By Ardi C. Whalen
One of my earliest memories of baby chicks involves my two-year-old sister. It was a beautiful summer day and my sister sat outside on the bottom step of the entrance to our house, snacking on some graham crackers.
We had free range chickens that did just that, ranging freely, and one mother hen decided to investigate the cute, curly haired blond girl sitting on the bottom step. She wanted to show off her family of ten baby chicks, and maybe enjoy some cracker crumbs.
The week-old chicks were so fluffy and cute. When they swarmed around my sister for the cracker crumbs, she put out a chubby hand and grabbed one. The cracker was forgotten as she clutched the fluffy chick with her two hands. She giggled at the peeps coming out of the chick, and its squirming only made her clutch it more tightly. The chick quieted completely.
That was no fun, so she dropped it and picked up another. That was fun for a while, but then it, too, stopped peeping and moving. She dropped it, and reached for yet another chick. Thank goodness, Mom finally decided that things were too quiet, and went out to investigate. Seeing the two little corpses at my sister’s feet, she snatched her up and into the house they went. Mother Hen walked off with her eight remaining chicks.
When I see the color pink, I think of Pinky. It was about 1940 and the farm was beginning to do well after the Great Depression, but money was still tight, so when the old sow refused to raise the runt of the litter, we decided to raise it.
My sister and I were kept busy fixing bottles of milk for the little pig, probably a Chester White, who we named “Pinky,” because her coarse, white hair could not hide her pink skin; she looked pink.
She would follow my sister and me around the farm. We tied a rope to her hind leg so we could stop her from going into the garden. She kept growing, and one day we turned her into a riding pig, and she didn’t mind! We had a good time that summer, playing with Pinky. Come fall, she mysteriously disappeared, but the fond memory lingers on.
Dad loved animals, and they loved him, but sometimes love can be too much of a good thing. It all started with a near-yearling bull calf, getting himself all tangled up in a barbed wire fence. The more he struggled, the more entangled and cut, and frantic, the calf became.
Dad walked out to the pasture, wire cutters in hand, leather gloves on his hands, and carefully, speaking in a low, soothing voice, cut the calf free. He had made a friend for life. The rest of the summer, the calf followed him everywhere he went in the fenced-in barnyard and pasture. It was flattering, until Dad began to think that this calf before long would be a full grown bull! He could be really dangerous. Before summer arrived again, the bull was in some other farmer’s pasture.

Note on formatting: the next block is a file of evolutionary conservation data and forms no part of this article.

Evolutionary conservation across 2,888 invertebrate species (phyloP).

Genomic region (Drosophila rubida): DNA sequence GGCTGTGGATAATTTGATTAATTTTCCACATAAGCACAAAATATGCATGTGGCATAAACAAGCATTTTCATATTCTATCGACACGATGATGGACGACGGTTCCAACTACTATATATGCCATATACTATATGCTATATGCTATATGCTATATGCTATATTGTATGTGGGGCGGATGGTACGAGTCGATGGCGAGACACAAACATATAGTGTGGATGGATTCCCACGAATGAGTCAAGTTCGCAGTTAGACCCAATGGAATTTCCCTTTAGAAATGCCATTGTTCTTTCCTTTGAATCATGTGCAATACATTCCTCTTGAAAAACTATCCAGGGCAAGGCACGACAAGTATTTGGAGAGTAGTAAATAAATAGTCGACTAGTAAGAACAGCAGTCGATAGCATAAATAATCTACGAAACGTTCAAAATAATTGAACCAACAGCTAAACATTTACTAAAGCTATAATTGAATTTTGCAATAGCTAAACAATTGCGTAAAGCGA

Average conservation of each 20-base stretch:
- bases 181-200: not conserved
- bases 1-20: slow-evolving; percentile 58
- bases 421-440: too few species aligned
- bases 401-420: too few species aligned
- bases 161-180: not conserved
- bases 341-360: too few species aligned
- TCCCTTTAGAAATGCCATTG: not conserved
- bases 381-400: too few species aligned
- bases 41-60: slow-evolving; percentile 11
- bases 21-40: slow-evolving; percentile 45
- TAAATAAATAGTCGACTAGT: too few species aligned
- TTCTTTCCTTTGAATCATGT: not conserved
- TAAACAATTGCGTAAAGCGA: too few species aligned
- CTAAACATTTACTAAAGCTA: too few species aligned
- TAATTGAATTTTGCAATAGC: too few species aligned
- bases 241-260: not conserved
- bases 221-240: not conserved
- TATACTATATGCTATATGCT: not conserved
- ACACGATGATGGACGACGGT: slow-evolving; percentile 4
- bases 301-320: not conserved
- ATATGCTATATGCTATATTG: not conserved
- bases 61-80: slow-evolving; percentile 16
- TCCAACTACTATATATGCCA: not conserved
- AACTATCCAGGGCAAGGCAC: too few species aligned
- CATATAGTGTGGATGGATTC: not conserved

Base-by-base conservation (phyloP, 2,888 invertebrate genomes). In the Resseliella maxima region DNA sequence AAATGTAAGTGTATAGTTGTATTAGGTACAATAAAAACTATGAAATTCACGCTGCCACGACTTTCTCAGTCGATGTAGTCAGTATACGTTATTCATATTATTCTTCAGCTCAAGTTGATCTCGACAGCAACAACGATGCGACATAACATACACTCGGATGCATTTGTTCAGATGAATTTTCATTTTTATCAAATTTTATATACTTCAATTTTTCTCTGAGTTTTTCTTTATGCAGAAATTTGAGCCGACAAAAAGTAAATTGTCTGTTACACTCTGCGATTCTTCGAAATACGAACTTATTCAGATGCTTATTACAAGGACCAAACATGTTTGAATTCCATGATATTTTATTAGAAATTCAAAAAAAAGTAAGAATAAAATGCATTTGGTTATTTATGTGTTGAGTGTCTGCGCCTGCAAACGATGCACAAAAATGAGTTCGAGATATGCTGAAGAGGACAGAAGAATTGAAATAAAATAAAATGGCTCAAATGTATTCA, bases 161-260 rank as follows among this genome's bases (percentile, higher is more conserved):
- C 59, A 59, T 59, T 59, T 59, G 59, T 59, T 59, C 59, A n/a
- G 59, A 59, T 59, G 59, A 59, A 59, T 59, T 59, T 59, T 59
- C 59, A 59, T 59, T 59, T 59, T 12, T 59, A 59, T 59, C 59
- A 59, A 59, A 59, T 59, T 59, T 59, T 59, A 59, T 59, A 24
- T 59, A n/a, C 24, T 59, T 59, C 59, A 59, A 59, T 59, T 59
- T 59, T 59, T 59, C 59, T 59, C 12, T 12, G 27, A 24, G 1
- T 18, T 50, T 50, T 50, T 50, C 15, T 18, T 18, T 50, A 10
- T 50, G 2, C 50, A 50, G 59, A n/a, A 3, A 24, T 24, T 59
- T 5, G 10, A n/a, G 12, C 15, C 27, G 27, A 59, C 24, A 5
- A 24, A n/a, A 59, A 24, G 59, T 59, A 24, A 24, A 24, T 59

When I was ten, we had a wonderful Black Beauty of a horse. She had a white triangle between her eyes. She was no work horse. Dad had often ridden when growing up, so he must have bought her for a riding horse. We hadn’t had her for very long, maybe a couple of years, when a bite from a mosquito killed her. Evidently she had never been vaccinated against equine encephalitis (sleeping sickness). This was in 1944, and maybe farmers didn’t vaccinate back then.
My dad thought that if he could prevent her from lying down, maybe she could recover. We had a pulley contraption on the barn’s upper eave. It was used to haul up hay into the hayloft. Dad used canvas to fashion a sling to go under Topsy’s belly, and then he and a couple of hired men hoisted her to her feet, but it was hopeless. Most cases of equine encephalitis end in death of the horse, and Topsy, young and strong as she was, proved to be no exception.
Our work horses were Belgian’s given to Dad by his dad. They were getting old. It was time to find replacements before they got too old to pull their own weight. Dad went to an auction and brought home Nancy and Jesse, two-year-old bays with black manes and tails.
I watched out the window as he tried team-training them. I couldn’t help laughing (it’s a good thing I was inside), as Nancy would head off east, Jesse would go west, and they’d tangle up the harness reins. My dad didn’t swear, but I bet he was close to it. This went on for a few days, and then the horses disappeared, and Dad came home with a new F20 Farmall tractor.
With the coming of the tractor, our farm began to shrink. First the horses—they weren’t needed with the powerful tractor; then the pigs and most of the chickens, and finally, the dairy cows, except for one or two for the family’s needs.
I remember Peggy, oh how I remember Peggy. She was a rust-colored shorthorn cow with unusually long legs. She wasn’t hard to milk, but you had to constantly be on your guard. She could sense when that milk pail was two-thirds full, and suddenly she’d lift her long right leg up and splash! Into the pail it would go, ruining a pail of milk. We soon learned that the left upper arm and elbow had to be pressed against her right leg so we could sense her tensing, ready for the splash down. I bet she thought she was pretty funny.
You’ve met the animals with which I grew up; now I’d like to meet yours. If any of you living in Civano or Sierra Morado would like to have your beloved and fascinating pet become part of this column, please call me at 520-867-6212 or e-mail me at firstname.lastname@example.org. I’ll be happy to come over with my tape recorder and camera to interview your pet(s), with you as interpreter, of course.